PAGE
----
Some employers are checking social networks for information about job candidates. "Companies are more interested in a holistic view of who they are hiring," says Kate Kendall, a recruiter who specializes in social media. "You can't really try to hide."
When you're in a war for talent, it's often difficult to recruit in an orderly way, but this recession gives companies the opportunity to evaluate and improve their processes, Kevin Wheeler writes. Look at issues such as technology and social media, he suggests, and assemble recruiters and managers who have "versatility and agility."
A new survey by the Society for Human Resource Management indicates that more employers are surfing social-networking sites to recruit potential employees. While 17% more human resources managers are using Facebook, MySpace and LinkedIn to check out applications, about 3% are using them as their primary springboard for recruiting because they can search for people with specific skills.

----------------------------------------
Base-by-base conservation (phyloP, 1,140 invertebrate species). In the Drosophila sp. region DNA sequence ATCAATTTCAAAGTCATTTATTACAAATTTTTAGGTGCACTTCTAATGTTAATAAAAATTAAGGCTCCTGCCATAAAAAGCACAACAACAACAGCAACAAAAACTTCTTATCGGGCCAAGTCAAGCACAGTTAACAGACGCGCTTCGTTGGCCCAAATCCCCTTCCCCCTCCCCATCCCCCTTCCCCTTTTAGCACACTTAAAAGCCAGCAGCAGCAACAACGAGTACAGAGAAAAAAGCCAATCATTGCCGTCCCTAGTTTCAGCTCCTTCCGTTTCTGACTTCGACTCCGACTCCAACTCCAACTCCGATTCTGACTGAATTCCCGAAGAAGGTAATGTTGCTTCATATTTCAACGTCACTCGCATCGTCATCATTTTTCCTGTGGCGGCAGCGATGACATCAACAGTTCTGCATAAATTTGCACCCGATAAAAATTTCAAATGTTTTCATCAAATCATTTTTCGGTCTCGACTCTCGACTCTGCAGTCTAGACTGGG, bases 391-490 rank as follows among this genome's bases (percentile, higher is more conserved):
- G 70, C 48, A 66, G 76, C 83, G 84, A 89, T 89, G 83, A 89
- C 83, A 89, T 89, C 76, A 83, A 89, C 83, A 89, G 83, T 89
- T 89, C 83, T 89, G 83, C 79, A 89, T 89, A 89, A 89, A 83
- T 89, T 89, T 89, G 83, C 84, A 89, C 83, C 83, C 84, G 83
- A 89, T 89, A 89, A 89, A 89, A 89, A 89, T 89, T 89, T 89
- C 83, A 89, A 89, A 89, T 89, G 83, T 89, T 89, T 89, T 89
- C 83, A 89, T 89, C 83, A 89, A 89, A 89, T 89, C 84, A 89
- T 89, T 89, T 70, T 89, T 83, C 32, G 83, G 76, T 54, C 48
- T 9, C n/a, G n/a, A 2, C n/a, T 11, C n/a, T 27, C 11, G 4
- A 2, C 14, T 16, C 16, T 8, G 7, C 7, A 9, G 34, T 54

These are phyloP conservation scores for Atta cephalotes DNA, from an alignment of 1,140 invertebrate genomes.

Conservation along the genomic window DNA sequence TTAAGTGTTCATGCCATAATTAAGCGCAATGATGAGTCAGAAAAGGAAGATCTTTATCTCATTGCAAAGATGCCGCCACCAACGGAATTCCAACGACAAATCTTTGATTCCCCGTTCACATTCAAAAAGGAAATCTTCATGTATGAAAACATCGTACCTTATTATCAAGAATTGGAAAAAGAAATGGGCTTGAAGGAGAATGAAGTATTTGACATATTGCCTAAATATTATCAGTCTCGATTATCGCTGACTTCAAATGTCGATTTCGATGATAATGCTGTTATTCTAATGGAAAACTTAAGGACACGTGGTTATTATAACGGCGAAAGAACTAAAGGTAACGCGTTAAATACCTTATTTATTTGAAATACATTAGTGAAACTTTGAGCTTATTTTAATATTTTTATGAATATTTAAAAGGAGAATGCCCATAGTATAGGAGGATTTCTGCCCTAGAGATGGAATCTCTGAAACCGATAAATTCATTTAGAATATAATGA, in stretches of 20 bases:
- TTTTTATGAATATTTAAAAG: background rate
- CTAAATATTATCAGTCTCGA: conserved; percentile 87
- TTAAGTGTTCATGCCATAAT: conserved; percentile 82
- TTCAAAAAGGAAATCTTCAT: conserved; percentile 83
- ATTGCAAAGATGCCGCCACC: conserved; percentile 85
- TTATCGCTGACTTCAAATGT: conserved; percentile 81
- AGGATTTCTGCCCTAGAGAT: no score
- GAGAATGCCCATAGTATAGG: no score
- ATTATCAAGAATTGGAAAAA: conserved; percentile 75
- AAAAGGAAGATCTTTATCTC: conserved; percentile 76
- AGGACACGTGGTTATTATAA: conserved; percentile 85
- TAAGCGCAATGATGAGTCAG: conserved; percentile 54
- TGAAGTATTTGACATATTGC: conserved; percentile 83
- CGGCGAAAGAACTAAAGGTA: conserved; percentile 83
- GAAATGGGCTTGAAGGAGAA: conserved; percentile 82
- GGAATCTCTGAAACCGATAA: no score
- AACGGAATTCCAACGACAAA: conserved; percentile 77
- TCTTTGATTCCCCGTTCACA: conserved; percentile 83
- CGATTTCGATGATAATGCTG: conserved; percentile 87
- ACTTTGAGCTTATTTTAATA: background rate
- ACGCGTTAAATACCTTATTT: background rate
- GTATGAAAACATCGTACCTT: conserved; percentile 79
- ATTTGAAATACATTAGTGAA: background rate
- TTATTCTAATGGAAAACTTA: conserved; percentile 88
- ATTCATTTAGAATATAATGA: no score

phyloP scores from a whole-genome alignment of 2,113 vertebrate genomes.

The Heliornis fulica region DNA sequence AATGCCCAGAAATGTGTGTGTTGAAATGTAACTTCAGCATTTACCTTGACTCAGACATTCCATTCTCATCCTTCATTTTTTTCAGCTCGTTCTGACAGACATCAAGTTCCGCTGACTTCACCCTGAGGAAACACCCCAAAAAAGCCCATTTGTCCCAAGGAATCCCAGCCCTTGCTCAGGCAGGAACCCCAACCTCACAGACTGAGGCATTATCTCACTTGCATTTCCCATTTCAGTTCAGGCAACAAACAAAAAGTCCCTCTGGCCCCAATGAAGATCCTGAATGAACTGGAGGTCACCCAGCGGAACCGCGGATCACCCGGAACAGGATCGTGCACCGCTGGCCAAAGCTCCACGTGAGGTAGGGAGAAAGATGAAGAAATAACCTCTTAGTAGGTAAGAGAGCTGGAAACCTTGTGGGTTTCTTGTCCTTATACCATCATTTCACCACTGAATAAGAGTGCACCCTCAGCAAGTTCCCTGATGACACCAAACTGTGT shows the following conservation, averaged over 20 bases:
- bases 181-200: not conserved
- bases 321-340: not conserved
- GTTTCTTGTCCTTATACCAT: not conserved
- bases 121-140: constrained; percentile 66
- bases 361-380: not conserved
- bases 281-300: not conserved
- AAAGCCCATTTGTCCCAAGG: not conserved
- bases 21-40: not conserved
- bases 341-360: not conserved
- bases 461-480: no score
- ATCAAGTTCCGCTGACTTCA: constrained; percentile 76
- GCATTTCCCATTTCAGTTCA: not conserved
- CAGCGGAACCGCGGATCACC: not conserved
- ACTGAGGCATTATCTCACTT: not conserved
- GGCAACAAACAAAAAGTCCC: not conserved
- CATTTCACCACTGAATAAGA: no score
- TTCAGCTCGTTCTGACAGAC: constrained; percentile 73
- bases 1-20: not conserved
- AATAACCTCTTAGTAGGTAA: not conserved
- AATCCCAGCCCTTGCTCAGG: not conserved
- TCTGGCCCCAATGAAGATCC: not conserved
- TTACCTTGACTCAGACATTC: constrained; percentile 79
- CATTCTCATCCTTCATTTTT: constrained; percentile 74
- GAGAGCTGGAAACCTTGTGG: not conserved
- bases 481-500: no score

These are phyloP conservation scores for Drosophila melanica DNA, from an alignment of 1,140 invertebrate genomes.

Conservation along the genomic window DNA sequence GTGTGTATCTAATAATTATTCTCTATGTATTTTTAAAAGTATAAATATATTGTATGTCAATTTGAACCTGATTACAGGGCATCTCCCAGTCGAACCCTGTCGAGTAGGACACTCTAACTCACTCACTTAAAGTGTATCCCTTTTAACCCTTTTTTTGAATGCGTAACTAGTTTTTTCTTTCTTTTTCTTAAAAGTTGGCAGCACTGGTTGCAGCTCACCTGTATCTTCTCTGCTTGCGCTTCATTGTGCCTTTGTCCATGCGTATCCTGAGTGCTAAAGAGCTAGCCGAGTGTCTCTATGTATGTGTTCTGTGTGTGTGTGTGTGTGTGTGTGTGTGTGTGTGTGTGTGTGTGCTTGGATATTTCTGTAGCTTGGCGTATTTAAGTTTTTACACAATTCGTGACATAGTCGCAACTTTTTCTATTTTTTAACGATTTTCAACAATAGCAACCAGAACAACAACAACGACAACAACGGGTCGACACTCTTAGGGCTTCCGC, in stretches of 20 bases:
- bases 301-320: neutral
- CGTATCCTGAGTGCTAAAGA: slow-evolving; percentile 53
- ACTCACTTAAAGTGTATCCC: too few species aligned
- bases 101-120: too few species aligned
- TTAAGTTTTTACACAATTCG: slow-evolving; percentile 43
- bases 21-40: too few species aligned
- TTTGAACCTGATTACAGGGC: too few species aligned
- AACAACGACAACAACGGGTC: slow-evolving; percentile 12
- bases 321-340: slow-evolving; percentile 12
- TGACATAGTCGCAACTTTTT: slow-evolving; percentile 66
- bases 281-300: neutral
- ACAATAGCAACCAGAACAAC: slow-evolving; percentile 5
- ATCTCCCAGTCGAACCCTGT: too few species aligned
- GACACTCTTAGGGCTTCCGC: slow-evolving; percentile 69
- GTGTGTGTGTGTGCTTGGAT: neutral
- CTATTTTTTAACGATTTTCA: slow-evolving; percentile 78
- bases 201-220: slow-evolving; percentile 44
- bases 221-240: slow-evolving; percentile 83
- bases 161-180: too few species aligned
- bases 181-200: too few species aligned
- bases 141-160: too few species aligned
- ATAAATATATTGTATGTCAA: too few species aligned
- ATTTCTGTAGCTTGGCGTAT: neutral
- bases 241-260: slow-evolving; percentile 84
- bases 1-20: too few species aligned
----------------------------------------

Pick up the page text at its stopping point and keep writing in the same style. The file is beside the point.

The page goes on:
As soon as you share a brilliant idea, there's a risk someone will steal it. Geoffrey James shares his strategy for avoiding being ripped off, including how to position your ability to implement the idea as the real product.
"Who you are being in your job search is a reflection of who you will be on the job," writes recruiter Margaret Graziano in this piece about what top recruiters do and know. You can apply many of the concepts to how you recruit and evaluate all job candidates.
Consider how well they know the language of their professions and the most common metrics. Think about how they responded to your job posting -- did they dazzle you, forget to address some requirements or just include the bare minimum?